Importantly, Mr. Forbes Burnham in 1964 stated that the Government planned to introduce a Preventive Detention Bill similar to the Acts which were enforced in Ghana. He did not say whether it would have been done before or after independence. This saw to a flourish of disapprovals by the British parliament and members of the opposition P.P.P. They all agreed that the emergency regulations, and the pretence of the tribunal which is supposed to protect the rights of detainees, were repulsive and that they were not in favour of these emergency regulations given the force of law by the Act proposed to be passed by Mr. Forbes Burnham. Mr. Jagan stated that democracy “cannot flourish with coercion”. The British did not want to incorporate these totalitarian provisions in the constitution of a Commonwealth country which was about to receive independence, when they had censured the introduction of such provisions in the constitutions of countries such as Ghana after they had already become independent, also they were trying to prevent the illegal regime in Rhodesia from doing the very things that the Preventive Act had stipulated. Even though the British Government was against the passing of this Act, their position did not dissuade Mr. Forbes Burnham In 1966, the year Guyana gained its independence, the National Security Act was created. This Act was seen as a studied strategy considered by many to be a subterfuge to limit the political opposition. In effect this belief was made real when many political dissidents were detained by the use of the National Security Act, particularly the Preventive Detention Act. At the time this Act emerged the fifteen men were still in detention, living in deplorable conditions—badly fed, unable to meet their wives and loved ones in any kind of civilised circumstances, incapable to make a proper appeal to an authority that had the right to make judicial decisions, and with no guarantee whatsoever that they were going to be tried or charged. The Daily Chronicle, a newspaper which was owned by leading members of the United Force, the second opposition party, published Dr. Reid’s statement (14th December, 1966). “The Minister said at that meeting that these people would continue to be detained unless they changed their views, and Detention is in this case really an ideological therapy”.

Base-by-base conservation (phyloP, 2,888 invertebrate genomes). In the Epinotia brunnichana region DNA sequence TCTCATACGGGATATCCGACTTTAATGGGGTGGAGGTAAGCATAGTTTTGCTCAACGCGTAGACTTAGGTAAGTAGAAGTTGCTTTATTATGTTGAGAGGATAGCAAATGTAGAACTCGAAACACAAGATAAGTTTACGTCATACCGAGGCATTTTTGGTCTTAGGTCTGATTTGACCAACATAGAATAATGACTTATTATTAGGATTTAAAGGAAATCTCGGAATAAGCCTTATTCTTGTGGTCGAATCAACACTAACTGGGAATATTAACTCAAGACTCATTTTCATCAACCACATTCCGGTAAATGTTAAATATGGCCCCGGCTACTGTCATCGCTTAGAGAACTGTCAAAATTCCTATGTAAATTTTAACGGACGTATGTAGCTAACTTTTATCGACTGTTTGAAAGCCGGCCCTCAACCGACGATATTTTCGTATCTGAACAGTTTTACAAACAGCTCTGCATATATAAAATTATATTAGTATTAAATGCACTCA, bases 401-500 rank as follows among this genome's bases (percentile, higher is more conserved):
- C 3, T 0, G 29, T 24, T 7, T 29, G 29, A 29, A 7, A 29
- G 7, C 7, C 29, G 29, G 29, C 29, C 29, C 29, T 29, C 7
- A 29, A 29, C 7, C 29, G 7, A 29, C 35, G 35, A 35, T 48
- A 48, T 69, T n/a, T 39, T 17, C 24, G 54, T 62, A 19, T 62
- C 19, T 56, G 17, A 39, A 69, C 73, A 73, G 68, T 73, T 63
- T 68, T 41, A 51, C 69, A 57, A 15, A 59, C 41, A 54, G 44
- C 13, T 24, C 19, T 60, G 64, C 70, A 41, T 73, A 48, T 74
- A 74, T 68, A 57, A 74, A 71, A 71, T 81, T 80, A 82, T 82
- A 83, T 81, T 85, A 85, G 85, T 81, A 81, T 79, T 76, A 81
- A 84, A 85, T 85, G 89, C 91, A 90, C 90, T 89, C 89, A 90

The Act was very repressive, and it gave the government authority to suspend the right of habeas corpus and to restrict and detain any Guyanese without trial for an indefinite period. It also gave the police sweeping powers to search, seize, and arrest at its will. Persons especially members of the Peoples Progressive Party and the Working People’s Alliance were detained during the period of power of the then government of the day. Shortly after the July 1973 elections, further measures were added. These provided for preventive detention and restriction of movement of persons, control of firearms and ammunition, powers of search without warrants, and increased police powers. Additionally, the act stated that the government had the authority to make policies, in situations considered as “periods of war, threatened subversion and other emergency”. Amid these provisions was, “censorship and the control and suppression of publications, writings, maps, plans, photographs, communications and means of communication”. The consequences bequeathed upon the perpetrators were extremely cruel. One section of the Act stated that “any person who, without lawful authority, the burden of proof of which shall lie upon him, purchases, acquires or has in his possession any firearm, ammunition or explosive shall be guilty of an offence and shall be liable on summary conviction to a fine not exceeding one thousand dollars or to imprisonment for a term not exceeding three years or to both such fine and imprisonment and, on conviction on indictment, to imprisonment for life.” Another section stated that “any person who is proved to have had in his possession or under his control anything whatsoever in or on which is found any firearm, ammunition or explosive shall, until the contrary is proved, be deemed to have been in possession of such firearm, ammunition or explosive.” This meant that the accused was therefore presumed guilty until he/she could prove himself/herself innocent. There was also the condition of guilt by alliance. It stated that “Any person who consorts with or is found in the company of another who, without lawful authority, has in his possession any firearm, ammunition or explosive in circumstances which raise a reasonable presumption that he intends or is about to act or has recently acted with such other person in a manner prejudicial to public order or public safety, shall be guilty of an offence and shall be liable ….” Under these conditions, freedom of assembly was simply in name only. During this period there were constant outcries by the opposition of police harassment, and the violent break-up of opposition public meetings by the law enforcement institutions ended in bloodshed.